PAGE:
Category: Investment Management

Systematic Withdrawal Option: A tax efficient way of earning retirement inflow benefits


Retirement planning stands out as a crucial responsibility for financial advisors. The "accumulation" phase, which involves building a retirement fund, entails channeling savings into various financial instruments. These may include mutual funds, equities, fixed deposits, rental income, pensions, EPF, PPF, insurance policies, post-office savings, tax-free bonds, and dividend income.

The objective here is to secure:

  • Inflation-adjusted monthly income upon retirement.
  • Tax-efficient or tax-free monthly income in retirement.

It's important to highlight that many individuals tend to overlook the "distribution phase," which is the stage when one relies on the most tax-efficient way to distribute the accumulated corpus for a monthly income.

The primary goal is to ensure that clients receive the maximum income without the burden of taxes significantly impacting the real returns they require during their retirement. One effective recommendation is to consider a Systematic Withdrawal Plan (SWP) to achieve a tax-efficient monthly income stream.

An SWP is established within a corpus, specifying the required monthly withdrawal amount and the duration for which the monthly withdrawals are needed. Since withdrawals occur every month or quarter, it results in the sale of a specific number of units, which can attract capital gains tax.

Withdrawals made within one year may incur short-term capital gains tax based on the tax slab for debt instruments and a 15% (plus surcharge) capital gains tax for equity instruments.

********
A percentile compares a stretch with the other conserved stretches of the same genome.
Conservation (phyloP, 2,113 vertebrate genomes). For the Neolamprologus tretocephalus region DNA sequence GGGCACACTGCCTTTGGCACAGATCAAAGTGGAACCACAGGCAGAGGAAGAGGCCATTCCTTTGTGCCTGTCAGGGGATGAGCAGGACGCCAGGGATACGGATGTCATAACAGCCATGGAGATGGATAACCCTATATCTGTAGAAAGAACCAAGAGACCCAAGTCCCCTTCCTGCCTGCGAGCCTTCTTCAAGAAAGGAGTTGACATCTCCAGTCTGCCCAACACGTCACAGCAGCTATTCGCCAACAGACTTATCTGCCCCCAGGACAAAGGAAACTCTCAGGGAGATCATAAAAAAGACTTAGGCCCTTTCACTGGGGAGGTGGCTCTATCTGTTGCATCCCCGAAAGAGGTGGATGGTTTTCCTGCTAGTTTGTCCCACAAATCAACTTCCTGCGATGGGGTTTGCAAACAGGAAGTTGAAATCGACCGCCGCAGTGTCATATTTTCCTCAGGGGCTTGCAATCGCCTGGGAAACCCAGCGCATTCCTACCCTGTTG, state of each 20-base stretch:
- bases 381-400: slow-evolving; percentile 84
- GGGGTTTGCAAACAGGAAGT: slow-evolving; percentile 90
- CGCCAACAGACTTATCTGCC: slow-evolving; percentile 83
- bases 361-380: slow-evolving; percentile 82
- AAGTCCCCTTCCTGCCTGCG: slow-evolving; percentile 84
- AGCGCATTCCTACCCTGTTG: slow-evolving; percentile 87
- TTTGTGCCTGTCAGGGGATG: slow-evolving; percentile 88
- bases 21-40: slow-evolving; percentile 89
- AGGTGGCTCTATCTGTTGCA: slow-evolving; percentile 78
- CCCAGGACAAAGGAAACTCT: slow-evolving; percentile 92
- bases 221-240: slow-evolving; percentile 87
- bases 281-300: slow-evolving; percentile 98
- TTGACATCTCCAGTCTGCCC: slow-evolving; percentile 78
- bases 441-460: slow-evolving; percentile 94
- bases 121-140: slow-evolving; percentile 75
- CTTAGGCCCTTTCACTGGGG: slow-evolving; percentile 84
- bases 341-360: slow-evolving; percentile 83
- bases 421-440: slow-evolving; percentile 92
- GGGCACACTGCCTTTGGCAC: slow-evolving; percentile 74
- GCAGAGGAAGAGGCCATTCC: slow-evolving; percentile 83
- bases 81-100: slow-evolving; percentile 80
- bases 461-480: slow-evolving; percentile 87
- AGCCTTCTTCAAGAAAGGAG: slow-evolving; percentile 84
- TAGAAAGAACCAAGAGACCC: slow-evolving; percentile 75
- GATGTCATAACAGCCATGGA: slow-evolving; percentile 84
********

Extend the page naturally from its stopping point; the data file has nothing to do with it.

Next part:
To illustrate, let's consider the scenario of a client who invests Rs 10,00,000 in a debt fund at an NAV of Rs 10 on January 1, 2012. They require a fixed monthly income of Rs 10,000 or Rs 1,20,000 annually, which results in the sale of units each month.

Assuming that the unit price increased by 10% at the end of the first year, and the average selling price for each withdrawal in the year was Rs 10.50, the investor would have sold 11,428 units (Rs 1,20,000/10.50). The capital gains would be Rs 5,715 (0.50 per unit * 11,428 units), and the capital gains tax would amount to Rs 1,714.50 (considering the highest tax bracket of 30% minus surcharge). Despite total withdrawals of Rs 1,20,000, the tax paid for the entire year is only Rs 1,714.50. This rate decreases further after one year when capital gains tax on equity becomes zero and on debt is a flat 10% or 20% after indexation.

In another illustration, if a client invests Rs 10,00,000 in a debt fund at Rs 10 per unit (totaling 1,00,000 units) and needs Rs 10,000 per month or Rs 1,20,000 per year, growing by 5% annually, while the remaining corpus grows at a modest 5% yearly after withdrawals, and there is a 10% tax on capital gains every year (30% in the first year), the corpus can last over 27 years, with a post-tax IRR of 8%.

This approach offers an efficient way to withdraw from a corpus while providing a balance available for estate planning.


(Dilshad Billimoria holds a BBM, LUTCF, CFPCM, and is a Certified Financial Planner and Investment Advisor.)